The View from Here

At the dawn of mass media in America, technology and culture coincided in a way that would change society forever. Technological advances and government fear of the masses combined with the birth of psychology to form the base of modern-day media.

Everyone’s familiar with the work of Sigmund Freud by now, and mentioning his name typically leads to snickers and penis jokes. Much of what Freud presented as fact about human behavior and psychology during his career was completely ludicrous, and psychology in its modern form has done away with many of his most ridiculous ideas, which he was known for.

Gone are the days of diagnoses of penis envy and Oedipus complexes, but Freud’s legacy has had a bigger impact on society than most people realize. His nephew, Edward Bernays, is credited in his obituary as “the father of public relations.” Bernays combined his uncle’s theories on subconscious psychology with the crowd psychology theories of Gustave Le Bon and Wilfred Trotter.

His view of humanity as a whole was similar to that of Freud’s. He believed that people were, by nature, controlled by irrational, subconscious motives. As a result, his life’s work centered on methods to control, mitigate and capitalize on the dangerous, irrational mass subconscious of society. Early in his career, he worked with Woodrow Wilson on the Committee on Public Information, which was used to shape the opinions of Americans about World War 1.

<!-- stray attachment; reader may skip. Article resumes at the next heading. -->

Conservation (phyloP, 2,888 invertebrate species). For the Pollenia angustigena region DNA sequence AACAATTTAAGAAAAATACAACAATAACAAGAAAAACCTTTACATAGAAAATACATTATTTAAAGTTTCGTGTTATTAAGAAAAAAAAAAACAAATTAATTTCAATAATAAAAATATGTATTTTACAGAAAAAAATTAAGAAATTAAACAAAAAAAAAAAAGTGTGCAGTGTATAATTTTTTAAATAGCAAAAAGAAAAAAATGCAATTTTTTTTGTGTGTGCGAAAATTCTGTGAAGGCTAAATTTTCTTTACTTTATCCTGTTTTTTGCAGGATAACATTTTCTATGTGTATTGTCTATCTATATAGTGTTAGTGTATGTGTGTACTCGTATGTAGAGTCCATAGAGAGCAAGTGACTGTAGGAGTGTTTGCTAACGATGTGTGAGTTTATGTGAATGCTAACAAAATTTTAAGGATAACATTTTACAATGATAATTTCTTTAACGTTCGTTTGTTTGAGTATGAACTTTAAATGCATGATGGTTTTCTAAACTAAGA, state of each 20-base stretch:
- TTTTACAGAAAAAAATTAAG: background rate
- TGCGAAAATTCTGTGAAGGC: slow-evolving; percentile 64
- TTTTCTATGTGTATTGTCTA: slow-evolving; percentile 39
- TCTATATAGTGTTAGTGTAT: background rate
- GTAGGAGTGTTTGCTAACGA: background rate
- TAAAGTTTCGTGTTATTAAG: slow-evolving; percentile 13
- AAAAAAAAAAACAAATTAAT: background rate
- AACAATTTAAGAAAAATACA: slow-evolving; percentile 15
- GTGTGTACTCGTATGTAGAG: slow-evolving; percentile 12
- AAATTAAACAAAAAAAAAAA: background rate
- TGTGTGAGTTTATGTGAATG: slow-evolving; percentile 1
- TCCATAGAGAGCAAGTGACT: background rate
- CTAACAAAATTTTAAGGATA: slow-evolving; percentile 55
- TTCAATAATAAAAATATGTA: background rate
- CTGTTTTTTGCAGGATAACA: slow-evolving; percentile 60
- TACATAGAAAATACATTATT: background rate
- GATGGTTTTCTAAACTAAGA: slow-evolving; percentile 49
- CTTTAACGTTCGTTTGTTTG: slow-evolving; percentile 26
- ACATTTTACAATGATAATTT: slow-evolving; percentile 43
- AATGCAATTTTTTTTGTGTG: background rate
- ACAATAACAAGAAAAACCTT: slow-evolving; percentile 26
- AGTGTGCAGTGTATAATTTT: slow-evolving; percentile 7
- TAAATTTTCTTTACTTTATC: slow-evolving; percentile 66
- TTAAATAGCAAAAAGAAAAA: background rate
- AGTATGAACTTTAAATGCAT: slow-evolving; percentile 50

Bernays accomplished some impressive feats of marketing and swaying of public opinion throughout his career. In the 1920’s, he popularized smoking for women while working for American Tobacco Company by sending models to march in the New York City parade and saying they were women’s rights activists. He informed the press that the “protestors” would light “torches of freedom” and had the models light Lucky Strike cigarettes on cue in front of photographers. By linking cigarettes to the emerging independence of women, female smokers ceased to be taboo and cigarette companies profited greatly.

Another highlight of Bernays’ career was his work with Beech-Nut Packing Company, also in the 1920s. Beech-Nut wanted to increase their bacon sales. Before bacon and eggs became staple breakfast foods, there was little emphasis on breakfast in the United States and Americans typically just drank coffee and orange juice with some toast. Bernays asked the practicing physician of his agency whether he considered a heavy breakfast to be healthier than a light breakfast. He said that it was, and then asked 5,000 other doctors, who confirmed it. This “study” made headlines throughout the nation paved the way for bacon and eggs to become staple breakfast foods. Beech-Nut’s profits rose considerably, and the stage was set for our modern day obsession with bacon, for no rational reason other than “because bacon is delicious.”

Bernays was able to mold public opinion in bigger ways as well and even worked to overthrow a government. The Guatemalan Revolution of 1944 overthrew the country’s dictator in favor of a democratically elected president with liberal capitalistic ideas. This presented a problem for United Fruit Company, who owned large amounts of land in the country, when the new government issued a decree that redistributed uncultivated portions of large land holdings to impoverished agricultural workers in exchange for compensation by the government to the land holders. Bernays fought back on the behalf of United Fruit Company by painting the democratically elected president of Guatemala as a communist, which was used to justify U.S. involvement. Ultimately, the new Guatemalan government was overthrown by the U.S. government, who installed and backed another dictator to replace the democratically elected president.

Propaganda and public hysteria about communism were what enabled this. Hundreds of people were executed following the coup, and a civil war eventually broke out.

This is the power of public relations and propaganda. Guatemala is still in upheaval to this day, and bacon is now a $4 billion industry.